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Review

Les Miserables
by Fallbrook Players
 
The Show:

Victor Hugoís classic tale set in 19th-century France became one of the most successful musicals ever written Ė a sweeping epic with music as grand as the story. Itís the tale of Jean Valjean, a man who has spent twenty years in a prison chain gang after stealing a loaf of bread to feed his sisterís child. Life on parole is nearly as difficult, but when a kindly bishop gives him a second chance, Jean breaks his parole and becomes determined to make the most of his new life. Itís a life complicated when he inadvertently causes the young girl Cosette to be orphaned, and finds himself chased relentlessly by Inspector Javert who becomes obsessed with finding parole violator Jean Valjean.

The Production:

Director Stephen Knoll-Gentry has put together a brilliant production of this musical with careful attention paid to each movement by each cast member, a show that is never rushed through the dramatic and comedic moments, and actors who donít just sing the songs but feel free be controlled more by their emotions than by the notes of music, all to excellent effect.

Heís put together a strong cast of some top youth talent from San Diego to Murrieta who meet together here in Fallbrook. Colin Arnold delivers a good, heartfelt, and reflective performance as Valjean. Sarah Slaven is a spirited Fantine, the mother of Cosette, who angrily spits in Valjeanís face when she blames him for looking the other way when she was fired from her job, and who touchingly captures the tragedy of her death. As an adult Cosette, Alexis Young is a compassionate hopeless romantic with a lovely voice, joined by the genuinely sincere Austin Wright as Marius. Their romance breaks the heart of Eponine, featuring Heather Banks completely smitten by Marius and devastated when she feels sheís On My Own, driving herself into a despairing frenzy before recovering, coming to terms with her fate.

Delivering the lighter notes are a terrific duo Ė Marshall Elstad and Caitlin Vecchione as sleazy but hilarious innkeepers Thenardier and his good lady. They milk Fantineís death for all itís worth when Valjean comes to take Young Cosette (Salima Gangani), with Caitlin crying to the music and massaging Valjeanís shoulders for more money, and they rock the house when joined by the ensemble for Master of the House. As the more somber villain Javert, Matthew Malecki lays down the law with stern self-righteousness and delivers a profound final soliloquy to the stars. Young Gavroche, played by talented Reed Lievers, is Javertís foil, an eager young revolutionary with youthful confidence in his street smarts.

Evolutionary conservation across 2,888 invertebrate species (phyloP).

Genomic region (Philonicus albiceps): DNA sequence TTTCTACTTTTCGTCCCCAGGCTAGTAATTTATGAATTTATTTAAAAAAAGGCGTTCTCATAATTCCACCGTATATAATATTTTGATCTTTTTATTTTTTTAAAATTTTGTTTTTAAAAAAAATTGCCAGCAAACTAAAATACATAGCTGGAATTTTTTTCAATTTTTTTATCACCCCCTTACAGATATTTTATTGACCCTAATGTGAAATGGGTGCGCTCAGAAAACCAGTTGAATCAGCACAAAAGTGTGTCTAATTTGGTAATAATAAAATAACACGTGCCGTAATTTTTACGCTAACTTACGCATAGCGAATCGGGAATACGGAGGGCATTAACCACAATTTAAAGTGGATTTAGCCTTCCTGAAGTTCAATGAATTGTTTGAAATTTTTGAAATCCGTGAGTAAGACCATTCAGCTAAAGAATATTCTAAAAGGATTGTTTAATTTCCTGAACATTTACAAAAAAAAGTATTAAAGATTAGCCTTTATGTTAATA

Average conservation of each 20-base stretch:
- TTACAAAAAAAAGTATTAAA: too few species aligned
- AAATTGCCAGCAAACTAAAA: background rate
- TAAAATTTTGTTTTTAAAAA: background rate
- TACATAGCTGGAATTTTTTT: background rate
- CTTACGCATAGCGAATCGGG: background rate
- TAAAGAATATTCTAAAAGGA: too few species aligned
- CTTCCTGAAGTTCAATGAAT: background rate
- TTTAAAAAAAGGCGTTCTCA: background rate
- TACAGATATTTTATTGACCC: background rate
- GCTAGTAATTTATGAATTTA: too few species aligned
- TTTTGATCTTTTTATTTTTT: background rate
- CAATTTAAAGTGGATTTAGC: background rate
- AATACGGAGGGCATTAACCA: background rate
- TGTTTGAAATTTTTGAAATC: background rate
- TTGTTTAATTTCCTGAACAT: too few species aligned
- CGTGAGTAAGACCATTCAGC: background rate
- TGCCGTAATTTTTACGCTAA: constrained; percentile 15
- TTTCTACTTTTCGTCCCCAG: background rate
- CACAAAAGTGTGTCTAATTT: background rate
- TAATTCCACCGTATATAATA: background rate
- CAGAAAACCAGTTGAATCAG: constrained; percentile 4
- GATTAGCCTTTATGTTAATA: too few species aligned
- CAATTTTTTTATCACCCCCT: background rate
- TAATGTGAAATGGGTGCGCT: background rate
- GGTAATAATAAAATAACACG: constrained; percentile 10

The ensemble makes the most of each scene, from the Lovely Ladies to the sad Turning by the townswomen picking up after the battle. And the young students led by a charismatic and devoted Enjolras (Quinton Walker) who leads his fellow students to the barricade, including his drunken friend who begins the final battle in safety below but comes out as the battle reaches fever pitch and he realizes that Enjolras will soon die for his cause, waving the red flag more for his friend than for the cause. One of the many great nuances added to this powerful production.

Performed September 17 - October 3, 2010

Rob Hopper
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Executive Director
National Youth Arts

~ Cast ~

 

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Chain Gang:
Marshall Elstad
Tyler Lemire
Scott Greenstone
Josh Morrow
James Bowen
Austin Wright
Benjamin Kindel
Quinton Walker
Jean Valjean: Colin Arnold
Javert: Matthew Malecki
Farmer: Emil Lundqvist
Labourer: Josh Morrow
The Bishop of Digne: Colin McNamara
Constables: James Bowen, Marshall Briggs
Fantine: Sarah Slaven
Foreman: Tyler Lemire
Workers: Emily Lundqvist, Josh Morrow
Women Workers:
Meg Lievers
Sydney Skidmore
Caitlin Vecchione
Factor Girl: Brenna Briggs
Sailors:
James Bowen
Colin McNamara
Josh Morrow
Whores:
Mary Evert
Anzy McWha
Sydney Skidmore
Abby Davis
Breanna Briggs
Heather Banks
Alexis Young
Audrey Fortuin
Pimp: Marshall Briggs
Old Woman: Meg Lievers
Bamatabois: Scott Greenstone
Fauchelevent: Marshall Briggs
Young Cosette: Salima Gangani
Madame Thenardier: Caitlin Vecchione
Young Eponine: Imogen Isaac
Thenardier: Marshall Elstad
Gavroche: Reed Lievers
Eponine: Heather Banks
Montparnasse: Marshall Briggs
Babet: Emil Lindqvist
Brujon: Tyler Lemire
Claquesous: James Bowen
Marius: Austin Wright
Cosette: Alexis Young
Enjolras: Quinton Walker
Lesgles: Colin McNamara
Grantaire: Scott Grennstone
Combeferre: Tyler Lemire
Courfeyrac: Emil Lundqvist
Feuilly: James Bowen
Joly: Josh Morrow
Jean Prouvaire: Marshall Briggs
Women:
Audrey Fortuin
Breanna Briggs
Sydney Skidmore
Anzy McWha
Abby Davis
Meg Lievers
Mary Evert
Servant: Mary Evert
Chorus of Poor, Beggars, etc.:
Michaela Bowen
Alyssa De La Rosa
Nick Fortuin
Alexa Harris
Emily Himes
Hayden Kerzie
Milan Lambert-Magana
Emily Majewski
Maddix McWha
Sophia Rising
Karissa Shoquist
Chaz Skidmore
Sarah Wikler
Amara Young
Arianna Young
Cecilia Shattuck

Director: Stephen Knoll-Gentry
Musical Director: Leigh Sutherlin
Producer: Jane Stimmel
Stage Manager: Dana Carr
Light Design: Curtis Mueller
Dance/Movement Captain: Anzy McWha
Costume Coordinators: Kristin Lundqvist and Annette Lievers
Sets: Terry Davis, Carl McWha, and Ken Slavin
Props: Maggie Skidmore
Light Board Operator: Gwyn Evert
Spots: Michael Evert and Steven Evert
Sound Designer: Jane Stimmel
Assistant Stage Manager: Maddix McWha
Backstage Crew: Madison Britton, Ben Mann and Seata Sengaloune
Keyboard: Leigh Sutherlin
Percussion: Stacy Seever
Bass Guitar: Chuck Kahla
Reeds: Thomas Harker
Show Photos: Becky Gemmell

   

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